By cutting down rainforests (deforestation), we reduce the ability to absorb carbon dioxide from the atmosphere.

Carbon emissions from deforestation and associated land use change are estimated to be 10-15% of the world’s total. The World Wildlife Fund estimates the world continues to lose 48 football fields worth of forests every minute. Rainforests are being cut down at a rate that will eliminate them in forty years.

When indigenous people have legal rights to manage their forests, deforestation rates often decline. Local communities tend to protect their forests more effectively than governments. These communities depend on the land for their basic needs, but communities often struggle to gain legal power to fight large companies clearing their forests for lumber, pasture, or crops.

Forests are worth protecting

Here are three main causes of deforestation:

Pasture (Cattle Grazing)

Raising animals for food uses huge amounts of land, water, and other resources. More people today are making meat a staple in their diets. To meet demand, agriculture is expanding in the tropics – roughly 80% of new agricultural lands are replacing important rainforests. We can reduce our impact on Earth’s resources by choosing to eat less meat. Meat production uses 75% of agricultural land globally, and producing one pound of beef can take up to 1800 gallons of water.If we all eat less meat, we can use fewer resources and feed more people.

Plant-based diets use fewer resources and feed more people

Crops (Palm Oil Plantations)

Many of the food products sold in our grocery stores have been reformulated to use palm oil (in place of hydrogenated vegetable oils). By checking the ingredients labels on some of your favorite foods, you’ll find palm oil as an ingredient in most margarines, chocolate-coated protein & energy bars, various nut butters (including many peanut butters, almond butters, and sunflower seed butter), and even Girl Scout cookies. The environmental concern with palm oil is that it is grown on plantations which were previously rainforest lands – rainforests are being cut down to provide farm land to grow palm plantations for harvesting palm oil.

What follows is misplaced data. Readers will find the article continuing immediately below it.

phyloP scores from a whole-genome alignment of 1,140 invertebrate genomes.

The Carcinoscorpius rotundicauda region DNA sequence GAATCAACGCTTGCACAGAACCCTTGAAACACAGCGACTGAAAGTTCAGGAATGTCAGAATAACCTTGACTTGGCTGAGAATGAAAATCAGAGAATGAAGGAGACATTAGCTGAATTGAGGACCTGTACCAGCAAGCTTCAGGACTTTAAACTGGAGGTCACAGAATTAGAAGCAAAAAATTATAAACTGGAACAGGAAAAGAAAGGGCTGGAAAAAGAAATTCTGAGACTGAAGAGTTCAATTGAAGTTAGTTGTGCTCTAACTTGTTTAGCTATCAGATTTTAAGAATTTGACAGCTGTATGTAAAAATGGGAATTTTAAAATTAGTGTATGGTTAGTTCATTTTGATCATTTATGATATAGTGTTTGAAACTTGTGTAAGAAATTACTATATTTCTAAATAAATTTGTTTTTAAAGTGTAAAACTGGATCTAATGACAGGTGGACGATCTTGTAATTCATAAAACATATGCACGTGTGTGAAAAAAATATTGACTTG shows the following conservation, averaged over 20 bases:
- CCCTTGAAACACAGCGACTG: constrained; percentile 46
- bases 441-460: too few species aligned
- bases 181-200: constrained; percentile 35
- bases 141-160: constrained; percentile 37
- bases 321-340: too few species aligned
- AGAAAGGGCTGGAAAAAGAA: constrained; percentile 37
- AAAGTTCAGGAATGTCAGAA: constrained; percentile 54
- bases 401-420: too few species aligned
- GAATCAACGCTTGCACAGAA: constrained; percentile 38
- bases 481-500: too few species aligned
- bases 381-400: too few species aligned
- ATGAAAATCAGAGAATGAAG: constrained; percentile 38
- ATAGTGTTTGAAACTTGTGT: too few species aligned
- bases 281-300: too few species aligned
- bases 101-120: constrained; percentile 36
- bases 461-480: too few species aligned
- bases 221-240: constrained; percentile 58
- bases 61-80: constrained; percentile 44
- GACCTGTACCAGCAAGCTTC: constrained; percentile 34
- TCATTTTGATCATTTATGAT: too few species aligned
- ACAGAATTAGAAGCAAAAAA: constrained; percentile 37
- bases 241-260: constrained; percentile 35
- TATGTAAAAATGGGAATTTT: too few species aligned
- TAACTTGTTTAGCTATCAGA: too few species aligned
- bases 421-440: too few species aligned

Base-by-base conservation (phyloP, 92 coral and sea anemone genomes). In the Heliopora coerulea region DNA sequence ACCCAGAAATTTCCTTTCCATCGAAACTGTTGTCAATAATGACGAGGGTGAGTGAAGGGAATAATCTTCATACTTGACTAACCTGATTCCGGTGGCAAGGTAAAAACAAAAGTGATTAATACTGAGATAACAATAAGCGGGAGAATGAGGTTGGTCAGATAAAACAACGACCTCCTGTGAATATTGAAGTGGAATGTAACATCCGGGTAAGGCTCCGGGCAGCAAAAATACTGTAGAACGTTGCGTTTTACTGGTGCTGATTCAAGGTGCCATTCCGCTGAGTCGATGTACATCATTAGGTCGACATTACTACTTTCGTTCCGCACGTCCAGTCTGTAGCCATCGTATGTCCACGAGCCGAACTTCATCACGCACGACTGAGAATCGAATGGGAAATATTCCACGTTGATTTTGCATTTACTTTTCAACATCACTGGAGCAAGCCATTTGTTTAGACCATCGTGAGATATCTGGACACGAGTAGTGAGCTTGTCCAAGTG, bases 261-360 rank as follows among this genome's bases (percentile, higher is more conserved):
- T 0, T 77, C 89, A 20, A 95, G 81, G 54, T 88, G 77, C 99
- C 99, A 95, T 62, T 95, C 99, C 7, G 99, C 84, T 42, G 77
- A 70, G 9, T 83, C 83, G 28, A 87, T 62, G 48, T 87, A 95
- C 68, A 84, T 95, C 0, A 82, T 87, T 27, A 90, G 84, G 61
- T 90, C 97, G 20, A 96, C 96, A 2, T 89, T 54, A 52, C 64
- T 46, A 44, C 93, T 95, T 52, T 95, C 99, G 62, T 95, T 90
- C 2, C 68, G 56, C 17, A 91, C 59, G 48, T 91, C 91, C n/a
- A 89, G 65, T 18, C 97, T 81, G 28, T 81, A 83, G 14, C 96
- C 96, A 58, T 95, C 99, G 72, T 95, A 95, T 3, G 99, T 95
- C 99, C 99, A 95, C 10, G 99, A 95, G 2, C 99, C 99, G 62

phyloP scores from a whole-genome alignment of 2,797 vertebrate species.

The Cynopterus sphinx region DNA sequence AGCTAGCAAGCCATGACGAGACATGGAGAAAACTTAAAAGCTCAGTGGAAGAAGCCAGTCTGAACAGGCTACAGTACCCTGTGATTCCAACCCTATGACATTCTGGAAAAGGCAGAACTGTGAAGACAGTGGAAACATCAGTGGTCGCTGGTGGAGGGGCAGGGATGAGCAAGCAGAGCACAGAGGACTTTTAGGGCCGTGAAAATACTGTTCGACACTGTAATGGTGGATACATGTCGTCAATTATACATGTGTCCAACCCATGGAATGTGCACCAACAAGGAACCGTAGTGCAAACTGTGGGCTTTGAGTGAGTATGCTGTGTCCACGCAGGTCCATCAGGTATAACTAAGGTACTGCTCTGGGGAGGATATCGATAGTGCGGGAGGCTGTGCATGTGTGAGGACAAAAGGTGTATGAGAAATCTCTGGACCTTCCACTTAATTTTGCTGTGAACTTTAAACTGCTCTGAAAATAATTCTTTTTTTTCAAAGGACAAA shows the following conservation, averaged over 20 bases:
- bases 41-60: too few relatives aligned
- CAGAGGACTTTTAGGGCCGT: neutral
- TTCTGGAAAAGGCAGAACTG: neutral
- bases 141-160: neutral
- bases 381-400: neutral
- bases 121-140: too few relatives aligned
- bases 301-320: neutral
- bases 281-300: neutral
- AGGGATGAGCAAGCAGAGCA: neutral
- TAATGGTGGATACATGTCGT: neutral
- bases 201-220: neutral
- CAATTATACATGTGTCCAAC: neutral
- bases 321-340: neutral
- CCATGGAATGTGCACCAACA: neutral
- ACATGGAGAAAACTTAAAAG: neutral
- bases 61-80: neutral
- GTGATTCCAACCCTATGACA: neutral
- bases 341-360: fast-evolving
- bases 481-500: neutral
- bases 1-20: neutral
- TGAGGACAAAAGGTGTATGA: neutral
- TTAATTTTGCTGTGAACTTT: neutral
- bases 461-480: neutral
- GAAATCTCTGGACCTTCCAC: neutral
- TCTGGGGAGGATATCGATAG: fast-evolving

Rainforest exhibit at California Academy of Sciences

Lumber

The demand for hardwood products (such as mahogany, teak, and rosewood) has contributed to deforestation on a large scale from rainforest areas in Asia, Africa, and Latin America. Obtaining timber from the rainforest is often cheaper than planting and harvesting native trees such as oak because the loggers are not responsible for the costs of planting. You may be surprised to learn that the majority of timber is logged illegally (without a permit) in tropical rainforest countries such as Brazil (70%) and Cambodia (90%).

Tropical rainforests are the heart and lungs of the planet

Actions You Can Take Today:

  • Shifting to a diet that is higher in plant-based protein and lower in beef is healthier for you and our forests.
  • Shop for brands that certify they are gentler on rainforests. Tell companies that it’s important to you that forest products are sustainable.
    • Rainforest Alliance certified coffee, cocoa, hazelnuts, tea, bananas and other foods
    • FSC (Forest Stewardship Council) certified lumber and paper products
  • From ecotourism to charitable gifts, you can support scientists, conservationists, and indigenous peoples working to protect rainforests.

Table Rock, Protected by the Nature Conservancy

Related LEED® v4 Credits:

  • LEED BD+C, MRp Building Product Disclosure and Optimization – Sourcing of Raw Materials (2 pts)